I was now ready to visualize the data. I connected to my spreadsheet in Tableau, graphed the x and y coordinates, and assigned my custom color palette. Here’s the result.
  


If you hover over the visualization in Tableau Public, the tooltip will show you the coordinates, RGB, and Hex color of each pixel. The beauty of this is that it’s easily repeatable using the Color Summarizer tool and the Excel template I’ve created. (You can find the template here. Please note that the file is a Macro-Enabled spreadsheet, so you’ll be prompted to enable the macros.). I’ve provided some basic instructions at the end of this post.

Taking it One Step Further
This was a fun exercise and I love that it’s easily repeatable. However, I really wanted to take it one step further. Long before I started working with Tableau, I came across Adam McCann’s The Colors of The Starry Night visualization and thought it was a brilliant piece of work. Using this as inspiration, I wanted to add the ability to break the painting down into its basic color components. I ended up with two different options for this color breakdown. The first allows you to specify the range of RGB values you wish to display on the artwork. For instance, here’s the painting showing Red values 0-150, Green 0-255, and Blue 0-255.



It’s actually quite fun to play with this tool. If you’d like to try it, you can check the full visualization here.

But I wanted to create something a little closer to Adam’s Starry Night visualization, allowing you to break down the artwork into specific component colors. For that, I returned to the Color Summarizer. One feature I did not previously mention was that the tool also allows you to break your image down into ten “color clusters”. It identifies the most representative colors, then groups each pixel into its closest match. So, I used the tool to extract The Scream’s color clusters. I then created a visualization that allows you to hover over one of the clusters to see those colors in the visualization. For example, here’s the artwork highlighting the most common color cluster, Icon, which accounts for 16.4% of the painting.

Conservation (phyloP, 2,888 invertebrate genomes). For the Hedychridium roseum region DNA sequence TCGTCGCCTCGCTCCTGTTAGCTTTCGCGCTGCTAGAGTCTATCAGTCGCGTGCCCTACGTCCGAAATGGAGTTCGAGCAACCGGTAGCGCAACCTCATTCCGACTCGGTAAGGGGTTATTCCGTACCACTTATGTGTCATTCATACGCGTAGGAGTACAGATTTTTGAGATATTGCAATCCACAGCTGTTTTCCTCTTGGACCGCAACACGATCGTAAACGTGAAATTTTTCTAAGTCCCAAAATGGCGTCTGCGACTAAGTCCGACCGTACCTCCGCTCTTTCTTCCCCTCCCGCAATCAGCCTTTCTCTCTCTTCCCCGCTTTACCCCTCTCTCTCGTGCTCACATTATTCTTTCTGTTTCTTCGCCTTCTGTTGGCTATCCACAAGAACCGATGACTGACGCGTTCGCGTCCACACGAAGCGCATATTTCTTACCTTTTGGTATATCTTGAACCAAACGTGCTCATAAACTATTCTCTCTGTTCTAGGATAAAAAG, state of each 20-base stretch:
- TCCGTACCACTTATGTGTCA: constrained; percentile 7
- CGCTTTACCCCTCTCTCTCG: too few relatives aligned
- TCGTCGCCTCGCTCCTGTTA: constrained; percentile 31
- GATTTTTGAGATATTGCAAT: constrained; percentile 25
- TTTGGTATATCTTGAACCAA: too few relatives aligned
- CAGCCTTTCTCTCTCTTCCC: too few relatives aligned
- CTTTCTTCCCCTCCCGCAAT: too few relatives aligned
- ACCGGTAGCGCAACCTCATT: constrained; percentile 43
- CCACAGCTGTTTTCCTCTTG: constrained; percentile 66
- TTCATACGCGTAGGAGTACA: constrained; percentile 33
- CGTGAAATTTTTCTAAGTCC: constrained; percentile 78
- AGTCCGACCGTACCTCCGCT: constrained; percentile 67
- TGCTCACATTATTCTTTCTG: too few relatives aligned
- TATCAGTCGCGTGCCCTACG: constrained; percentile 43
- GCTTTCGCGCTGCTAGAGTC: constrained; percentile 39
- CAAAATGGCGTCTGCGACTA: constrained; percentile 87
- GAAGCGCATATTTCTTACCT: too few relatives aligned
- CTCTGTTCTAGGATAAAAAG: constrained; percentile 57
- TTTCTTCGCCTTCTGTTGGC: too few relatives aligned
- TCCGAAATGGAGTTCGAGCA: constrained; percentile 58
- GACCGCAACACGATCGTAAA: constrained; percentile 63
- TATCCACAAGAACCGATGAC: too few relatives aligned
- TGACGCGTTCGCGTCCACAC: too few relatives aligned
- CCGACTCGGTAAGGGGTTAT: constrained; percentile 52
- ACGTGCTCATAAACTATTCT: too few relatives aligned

The visualization also allows you to display any combination of the ten clusters. For example, here’s the artwork showing only the orange-tone colors, Gold Drop, Grenadier, and Tan.


Here's the of the full visualization, which you can also find on Tableau Public.



Finally, I enjoyed this so much that I also created a similar visualization analyzing the colors of one of my favorite paintings, “The Great Wave off Kanagawa.”



How To
Here are the basic instructions for recreating your image of choice in Tableau, be it a famous work of art or just some family photos.
  1. Upload your image to the color summarizer and choose the following options:
    • Output Format: text
    • Statistics: pixel
    • Delimiter: space
    • Precision: vhigh (200 px)
  2. In the output, find all lines that begin with the identifier, “pix” and copy them into the Excel template.
  3. The template will output the x and y coordinates, the RGB values, the color in Hex, and the XML text needed for the color palette.
  4. In your preferences.tps file, add the following tag: “<color-palette name="<Your Palette Name Here>" type="regular" >
  5. Copy the XML text from Excel to preferences.tps.
  6. Add the closing tag: </color-palette>
  7. Visualize the spreadsheet in Tableau. This is relatively straightforward for most Tableau users, so I won’t go into detail here. I will note that you’ll need to drag “Color ID” to the Colors card, then assign your custom color palette. You can also download my work from Tableau Public as a reference.
Now, I don’t know if there is any utility to all this, but it certainly was fun. If you create any Tableau artwork using this method, I’d love to see the results!

Ken Flerlage, March 5, 2017
Update, June 18, 2017: Yesterday, Roberto Reif wrote a great post about displaying images using some relatively simple Python code. This method can definitely provide some additional flexibility so check it out: Displaying Images in Tableau (with some help from Python)